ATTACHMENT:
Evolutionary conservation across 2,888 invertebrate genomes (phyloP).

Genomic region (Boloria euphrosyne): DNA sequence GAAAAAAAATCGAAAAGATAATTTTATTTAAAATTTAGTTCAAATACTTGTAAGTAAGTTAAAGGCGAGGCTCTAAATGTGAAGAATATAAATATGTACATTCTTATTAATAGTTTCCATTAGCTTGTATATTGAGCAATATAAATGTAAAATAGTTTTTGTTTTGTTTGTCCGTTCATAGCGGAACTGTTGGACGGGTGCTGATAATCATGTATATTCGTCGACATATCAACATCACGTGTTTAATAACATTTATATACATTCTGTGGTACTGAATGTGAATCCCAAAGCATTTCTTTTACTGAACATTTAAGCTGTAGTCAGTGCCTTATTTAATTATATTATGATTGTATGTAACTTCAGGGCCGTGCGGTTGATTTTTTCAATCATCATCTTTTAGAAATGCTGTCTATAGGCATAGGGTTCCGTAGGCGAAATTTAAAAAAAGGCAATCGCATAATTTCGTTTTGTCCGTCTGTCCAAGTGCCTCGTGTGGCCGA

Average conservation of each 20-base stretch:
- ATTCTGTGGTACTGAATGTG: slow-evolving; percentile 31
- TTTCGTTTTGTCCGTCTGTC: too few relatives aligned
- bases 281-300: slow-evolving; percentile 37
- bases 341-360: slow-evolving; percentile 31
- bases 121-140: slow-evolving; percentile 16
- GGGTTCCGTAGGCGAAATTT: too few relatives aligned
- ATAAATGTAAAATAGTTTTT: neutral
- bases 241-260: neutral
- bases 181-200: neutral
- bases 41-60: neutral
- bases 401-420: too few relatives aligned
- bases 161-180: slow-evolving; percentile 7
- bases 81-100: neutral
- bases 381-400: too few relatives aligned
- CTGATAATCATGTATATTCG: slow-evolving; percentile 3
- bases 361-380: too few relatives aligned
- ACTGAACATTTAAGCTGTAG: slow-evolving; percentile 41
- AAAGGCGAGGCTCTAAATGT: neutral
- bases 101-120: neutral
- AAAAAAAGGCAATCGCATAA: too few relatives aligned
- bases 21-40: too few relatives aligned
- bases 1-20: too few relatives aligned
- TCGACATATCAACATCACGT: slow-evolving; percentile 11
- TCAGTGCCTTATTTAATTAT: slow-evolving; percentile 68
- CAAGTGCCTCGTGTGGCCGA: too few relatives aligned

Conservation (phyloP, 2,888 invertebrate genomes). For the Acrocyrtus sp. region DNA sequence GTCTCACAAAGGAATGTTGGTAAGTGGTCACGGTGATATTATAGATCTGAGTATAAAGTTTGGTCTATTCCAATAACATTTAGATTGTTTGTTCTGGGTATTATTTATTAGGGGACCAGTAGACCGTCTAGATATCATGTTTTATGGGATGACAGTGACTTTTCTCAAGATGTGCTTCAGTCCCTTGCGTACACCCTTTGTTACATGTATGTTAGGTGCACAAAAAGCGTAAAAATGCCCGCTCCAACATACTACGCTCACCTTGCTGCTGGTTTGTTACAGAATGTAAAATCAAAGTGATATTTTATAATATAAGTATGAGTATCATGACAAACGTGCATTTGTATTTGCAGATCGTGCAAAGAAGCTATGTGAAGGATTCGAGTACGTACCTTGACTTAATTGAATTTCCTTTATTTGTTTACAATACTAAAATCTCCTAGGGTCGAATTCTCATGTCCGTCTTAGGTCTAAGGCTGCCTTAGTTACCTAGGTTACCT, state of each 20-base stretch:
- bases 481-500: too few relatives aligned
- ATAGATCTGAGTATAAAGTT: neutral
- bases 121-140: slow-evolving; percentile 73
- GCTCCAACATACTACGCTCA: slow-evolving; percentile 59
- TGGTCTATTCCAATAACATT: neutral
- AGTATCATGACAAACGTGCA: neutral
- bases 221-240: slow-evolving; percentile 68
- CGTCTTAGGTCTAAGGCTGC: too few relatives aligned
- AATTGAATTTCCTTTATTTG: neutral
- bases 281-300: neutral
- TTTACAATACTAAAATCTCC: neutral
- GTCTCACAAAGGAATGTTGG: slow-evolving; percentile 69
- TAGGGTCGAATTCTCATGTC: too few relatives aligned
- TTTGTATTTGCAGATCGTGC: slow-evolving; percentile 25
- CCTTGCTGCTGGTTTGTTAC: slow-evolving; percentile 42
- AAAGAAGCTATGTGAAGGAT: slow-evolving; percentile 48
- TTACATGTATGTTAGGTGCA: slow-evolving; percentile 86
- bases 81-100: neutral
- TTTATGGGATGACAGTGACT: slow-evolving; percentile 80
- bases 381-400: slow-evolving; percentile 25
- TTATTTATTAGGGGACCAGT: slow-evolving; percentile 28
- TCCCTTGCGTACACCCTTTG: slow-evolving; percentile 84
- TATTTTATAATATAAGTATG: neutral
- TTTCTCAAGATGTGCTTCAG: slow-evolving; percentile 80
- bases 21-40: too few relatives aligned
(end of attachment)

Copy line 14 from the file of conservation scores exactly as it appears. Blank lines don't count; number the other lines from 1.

- bases 401-420: too few relatives aligned